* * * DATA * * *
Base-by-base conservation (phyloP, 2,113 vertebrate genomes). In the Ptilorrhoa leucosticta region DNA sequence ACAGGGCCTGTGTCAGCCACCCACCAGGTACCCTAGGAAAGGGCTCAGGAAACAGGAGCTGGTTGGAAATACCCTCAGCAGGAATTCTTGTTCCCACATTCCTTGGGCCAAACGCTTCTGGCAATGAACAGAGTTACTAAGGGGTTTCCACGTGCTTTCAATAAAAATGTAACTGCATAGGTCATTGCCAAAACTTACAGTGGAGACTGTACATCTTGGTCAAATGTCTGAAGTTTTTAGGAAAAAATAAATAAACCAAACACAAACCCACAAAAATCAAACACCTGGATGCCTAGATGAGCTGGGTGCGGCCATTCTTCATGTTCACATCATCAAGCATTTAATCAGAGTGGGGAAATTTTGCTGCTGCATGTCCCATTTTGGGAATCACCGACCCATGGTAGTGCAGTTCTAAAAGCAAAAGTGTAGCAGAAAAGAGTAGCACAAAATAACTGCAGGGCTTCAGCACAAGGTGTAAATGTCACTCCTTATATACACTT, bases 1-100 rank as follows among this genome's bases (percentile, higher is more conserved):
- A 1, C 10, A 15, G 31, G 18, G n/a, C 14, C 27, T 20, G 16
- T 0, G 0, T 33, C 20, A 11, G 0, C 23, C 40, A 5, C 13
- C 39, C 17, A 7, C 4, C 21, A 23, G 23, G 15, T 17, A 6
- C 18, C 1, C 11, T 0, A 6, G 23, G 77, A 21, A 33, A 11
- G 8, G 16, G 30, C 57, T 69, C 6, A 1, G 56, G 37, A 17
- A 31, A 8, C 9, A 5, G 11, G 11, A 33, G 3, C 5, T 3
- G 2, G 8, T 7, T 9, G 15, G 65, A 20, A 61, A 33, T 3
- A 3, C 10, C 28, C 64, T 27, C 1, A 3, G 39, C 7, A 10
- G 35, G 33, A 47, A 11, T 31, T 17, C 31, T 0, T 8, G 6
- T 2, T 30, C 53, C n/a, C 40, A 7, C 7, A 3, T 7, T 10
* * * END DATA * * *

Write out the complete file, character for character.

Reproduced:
Base-by-base conservation (phyloP, 2,113 vertebrate genomes). In the Ptilorrhoa leucosticta region DNA sequence ACAGGGCCTGTGTCAGCCACCCACCAGGTACCCTAGGAAAGGGCTCAGGAAACAGGAGCTGGTTGGAAATACCCTCAGCAGGAATTCTTGTTCCCACATTCCTTGGGCCAAACGCTTCTGGCAATGAACAGAGTTACTAAGGGGTTTCCACGTGCTTTCAATAAAAATGTAACTGCATAGGTCATTGCCAAAACTTACAGTGGAGACTGTACATCTTGGTCAAATGTCTGAAGTTTTTAGGAAAAAATAAATAAACCAAACACAAACCCACAAAAATCAAACACCTGGATGCCTAGATGAGCTGGGTGCGGCCATTCTTCATGTTCACATCATCAAGCATTTAATCAGAGTGGGGAAATTTTGCTGCTGCATGTCCCATTTTGGGAATCACCGACCCATGGTAGTGCAGTTCTAAAAGCAAAAGTGTAGCAGAAAAGAGTAGCACAAAATAACTGCAGGGCTTCAGCACAAGGTGTAAATGTCACTCCTTATATACACTT, bases 1-100 rank as follows among this genome's bases (percentile, higher is more conserved):
- A 1, C 10, A 15, G 31, G 18, G n/a, C 14, C 27, T 20, G 16
- T 0, G 0, T 33, C 20, A 11, G 0, C 23, C 40, A 5, C 13
- C 39, C 17, A 7, C 4, C 21, A 23, G 23, G 15, T 17, A 6
- C 18, C 1, C 11, T 0, A 6, G 23, G 77, A 21, A 33, A 11
- G 8, G 16, G 30, C 57, T 69, C 6, A 1, G 56, G 37, A 17
- A 31, A 8, C 9, A 5, G 11, G 11, A 33, G 3, C 5, T 3
- G 2, G 8, T 7, T 9, G 15, G 65, A 20, A 61, A 33, T 3
- A 3, C 10, C 28, C 64, T 27, C 1, A 3, G 39, C 7, A 10
- G 35, G 33, A 47, A 11, T 31, T 17, C 31, T 0, T 8, G 6
- T 2, T 30, C 53, C n/a, C 40, A 7, C 7, A 3, T 7, T 10